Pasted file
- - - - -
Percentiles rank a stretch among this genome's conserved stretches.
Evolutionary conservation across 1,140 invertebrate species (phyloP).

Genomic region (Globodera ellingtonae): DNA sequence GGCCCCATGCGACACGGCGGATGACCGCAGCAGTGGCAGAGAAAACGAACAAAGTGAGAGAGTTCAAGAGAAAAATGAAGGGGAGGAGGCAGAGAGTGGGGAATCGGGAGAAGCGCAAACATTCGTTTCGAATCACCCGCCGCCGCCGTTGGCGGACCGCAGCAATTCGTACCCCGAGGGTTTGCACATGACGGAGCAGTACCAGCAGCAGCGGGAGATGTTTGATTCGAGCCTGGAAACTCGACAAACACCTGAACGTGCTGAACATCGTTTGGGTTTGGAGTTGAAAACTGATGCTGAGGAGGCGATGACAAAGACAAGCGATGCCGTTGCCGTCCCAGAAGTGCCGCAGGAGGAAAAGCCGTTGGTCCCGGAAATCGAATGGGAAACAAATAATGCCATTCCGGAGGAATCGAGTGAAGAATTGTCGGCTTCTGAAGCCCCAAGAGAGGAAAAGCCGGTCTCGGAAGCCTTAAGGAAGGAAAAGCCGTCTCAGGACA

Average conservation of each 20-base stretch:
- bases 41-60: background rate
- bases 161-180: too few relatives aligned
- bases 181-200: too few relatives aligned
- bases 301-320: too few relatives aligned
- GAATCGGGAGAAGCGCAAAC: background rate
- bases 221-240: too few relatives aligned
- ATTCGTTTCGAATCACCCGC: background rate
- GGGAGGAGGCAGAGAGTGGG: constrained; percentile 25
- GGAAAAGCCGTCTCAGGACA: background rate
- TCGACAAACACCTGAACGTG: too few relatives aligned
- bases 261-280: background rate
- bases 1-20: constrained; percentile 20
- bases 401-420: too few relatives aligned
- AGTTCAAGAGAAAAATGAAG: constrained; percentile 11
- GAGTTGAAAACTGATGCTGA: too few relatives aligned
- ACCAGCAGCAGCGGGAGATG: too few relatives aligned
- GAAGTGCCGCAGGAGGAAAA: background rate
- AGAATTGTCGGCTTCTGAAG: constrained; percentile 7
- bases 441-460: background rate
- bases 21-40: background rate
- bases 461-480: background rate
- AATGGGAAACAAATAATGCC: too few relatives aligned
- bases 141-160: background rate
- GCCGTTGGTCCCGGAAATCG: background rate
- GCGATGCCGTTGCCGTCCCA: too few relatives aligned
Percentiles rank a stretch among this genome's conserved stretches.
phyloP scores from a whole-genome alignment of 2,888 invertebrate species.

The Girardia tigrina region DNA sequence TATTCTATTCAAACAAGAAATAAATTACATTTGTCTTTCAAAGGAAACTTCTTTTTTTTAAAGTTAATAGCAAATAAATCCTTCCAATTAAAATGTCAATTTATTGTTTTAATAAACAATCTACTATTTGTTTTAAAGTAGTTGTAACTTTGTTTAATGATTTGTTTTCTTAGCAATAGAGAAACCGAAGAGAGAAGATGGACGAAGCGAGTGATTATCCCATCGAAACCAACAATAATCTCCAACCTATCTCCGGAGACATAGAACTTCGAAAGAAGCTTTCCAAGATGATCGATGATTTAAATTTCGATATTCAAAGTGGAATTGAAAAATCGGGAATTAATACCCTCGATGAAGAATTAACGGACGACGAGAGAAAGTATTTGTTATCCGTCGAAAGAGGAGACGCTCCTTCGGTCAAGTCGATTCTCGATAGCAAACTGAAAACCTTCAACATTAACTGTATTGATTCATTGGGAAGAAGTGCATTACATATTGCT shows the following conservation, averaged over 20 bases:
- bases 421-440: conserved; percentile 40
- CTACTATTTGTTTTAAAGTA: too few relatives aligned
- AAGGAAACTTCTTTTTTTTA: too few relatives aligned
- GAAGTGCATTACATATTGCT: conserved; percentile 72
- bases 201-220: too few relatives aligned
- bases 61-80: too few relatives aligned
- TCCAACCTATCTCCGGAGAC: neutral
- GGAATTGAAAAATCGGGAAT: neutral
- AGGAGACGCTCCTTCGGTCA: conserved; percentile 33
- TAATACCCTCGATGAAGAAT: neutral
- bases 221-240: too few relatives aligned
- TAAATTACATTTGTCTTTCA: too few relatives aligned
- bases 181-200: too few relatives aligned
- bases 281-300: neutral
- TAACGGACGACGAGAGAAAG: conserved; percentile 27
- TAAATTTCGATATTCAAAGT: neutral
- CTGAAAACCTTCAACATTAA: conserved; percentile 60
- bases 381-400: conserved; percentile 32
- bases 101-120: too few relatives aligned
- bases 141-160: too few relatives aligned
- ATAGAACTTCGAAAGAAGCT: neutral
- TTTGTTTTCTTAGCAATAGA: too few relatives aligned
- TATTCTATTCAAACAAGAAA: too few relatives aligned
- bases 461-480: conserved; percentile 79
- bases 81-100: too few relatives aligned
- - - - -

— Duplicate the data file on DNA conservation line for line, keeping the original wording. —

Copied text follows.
Percentiles rank a stretch among this genome's conserved stretches.
Evolutionary conservation across 1,140 invertebrate species (phyloP).

Genomic region (Globodera ellingtonae): DNA sequence GGCCCCATGCGACACGGCGGATGACCGCAGCAGTGGCAGAGAAAACGAACAAAGTGAGAGAGTTCAAGAGAAAAATGAAGGGGAGGAGGCAGAGAGTGGGGAATCGGGAGAAGCGCAAACATTCGTTTCGAATCACCCGCCGCCGCCGTTGGCGGACCGCAGCAATTCGTACCCCGAGGGTTTGCACATGACGGAGCAGTACCAGCAGCAGCGGGAGATGTTTGATTCGAGCCTGGAAACTCGACAAACACCTGAACGTGCTGAACATCGTTTGGGTTTGGAGTTGAAAACTGATGCTGAGGAGGCGATGACAAAGACAAGCGATGCCGTTGCCGTCCCAGAAGTGCCGCAGGAGGAAAAGCCGTTGGTCCCGGAAATCGAATGGGAAACAAATAATGCCATTCCGGAGGAATCGAGTGAAGAATTGTCGGCTTCTGAAGCCCCAAGAGAGGAAAAGCCGGTCTCGGAAGCCTTAAGGAAGGAAAAGCCGTCTCAGGACA

Average conservation of each 20-base stretch:
- bases 41-60: background rate
- bases 161-180: too few relatives aligned
- bases 181-200: too few relatives aligned
- bases 301-320: too few relatives aligned
- GAATCGGGAGAAGCGCAAAC: background rate
- bases 221-240: too few relatives aligned
- ATTCGTTTCGAATCACCCGC: background rate
- GGGAGGAGGCAGAGAGTGGG: constrained; percentile 25
- GGAAAAGCCGTCTCAGGACA: background rate
- TCGACAAACACCTGAACGTG: too few relatives aligned
- bases 261-280: background rate
- bases 1-20: constrained; percentile 20
- bases 401-420: too few relatives aligned
- AGTTCAAGAGAAAAATGAAG: constrained; percentile 11
- GAGTTGAAAACTGATGCTGA: too few relatives aligned
- ACCAGCAGCAGCGGGAGATG: too few relatives aligned
- GAAGTGCCGCAGGAGGAAAA: background rate
- AGAATTGTCGGCTTCTGAAG: constrained; percentile 7
- bases 441-460: background rate
- bases 21-40: background rate
- bases 461-480: background rate
- AATGGGAAACAAATAATGCC: too few relatives aligned
- bases 141-160: background rate
- GCCGTTGGTCCCGGAAATCG: background rate
- GCGATGCCGTTGCCGTCCCA: too few relatives aligned
Percentiles rank a stretch among this genome's conserved stretches.
phyloP scores from a whole-genome alignment of 2,888 invertebrate species.

The Girardia tigrina region DNA sequence TATTCTATTCAAACAAGAAATAAATTACATTTGTCTTTCAAAGGAAACTTCTTTTTTTTAAAGTTAATAGCAAATAAATCCTTCCAATTAAAATGTCAATTTATTGTTTTAATAAACAATCTACTATTTGTTTTAAAGTAGTTGTAACTTTGTTTAATGATTTGTTTTCTTAGCAATAGAGAAACCGAAGAGAGAAGATGGACGAAGCGAGTGATTATCCCATCGAAACCAACAATAATCTCCAACCTATCTCCGGAGACATAGAACTTCGAAAGAAGCTTTCCAAGATGATCGATGATTTAAATTTCGATATTCAAAGTGGAATTGAAAAATCGGGAATTAATACCCTCGATGAAGAATTAACGGACGACGAGAGAAAGTATTTGTTATCCGTCGAAAGAGGAGACGCTCCTTCGGTCAAGTCGATTCTCGATAGCAAACTGAAAACCTTCAACATTAACTGTATTGATTCATTGGGAAGAAGTGCATTACATATTGCT shows the following conservation, averaged over 20 bases:
- bases 421-440: conserved; percentile 40
- CTACTATTTGTTTTAAAGTA: too few relatives aligned
- AAGGAAACTTCTTTTTTTTA: too few relatives aligned
- GAAGTGCATTACATATTGCT: conserved; percentile 72
- bases 201-220: too few relatives aligned
- bases 61-80: too few relatives aligned
- TCCAACCTATCTCCGGAGAC: neutral
- GGAATTGAAAAATCGGGAAT: neutral
- AGGAGACGCTCCTTCGGTCA: conserved; percentile 33
- TAATACCCTCGATGAAGAAT: neutral
- bases 221-240: too few relatives aligned
- TAAATTACATTTGTCTTTCA: too few relatives aligned
- bases 181-200: too few relatives aligned
- bases 281-300: neutral
- TAACGGACGACGAGAGAAAG: conserved; percentile 27
- TAAATTTCGATATTCAAAGT: neutral
- CTGAAAACCTTCAACATTAA: conserved; percentile 60
- bases 381-400: conserved; percentile 32
- bases 101-120: too few relatives aligned
- bases 141-160: too few relatives aligned
- ATAGAACTTCGAAAGAAGCT: neutral
- TTTGTTTTCTTAGCAATAGA: too few relatives aligned
- TATTCTATTCAAACAAGAAA: too few relatives aligned
- bases 461-480: conserved; percentile 79
- bases 81-100: too few relatives aligned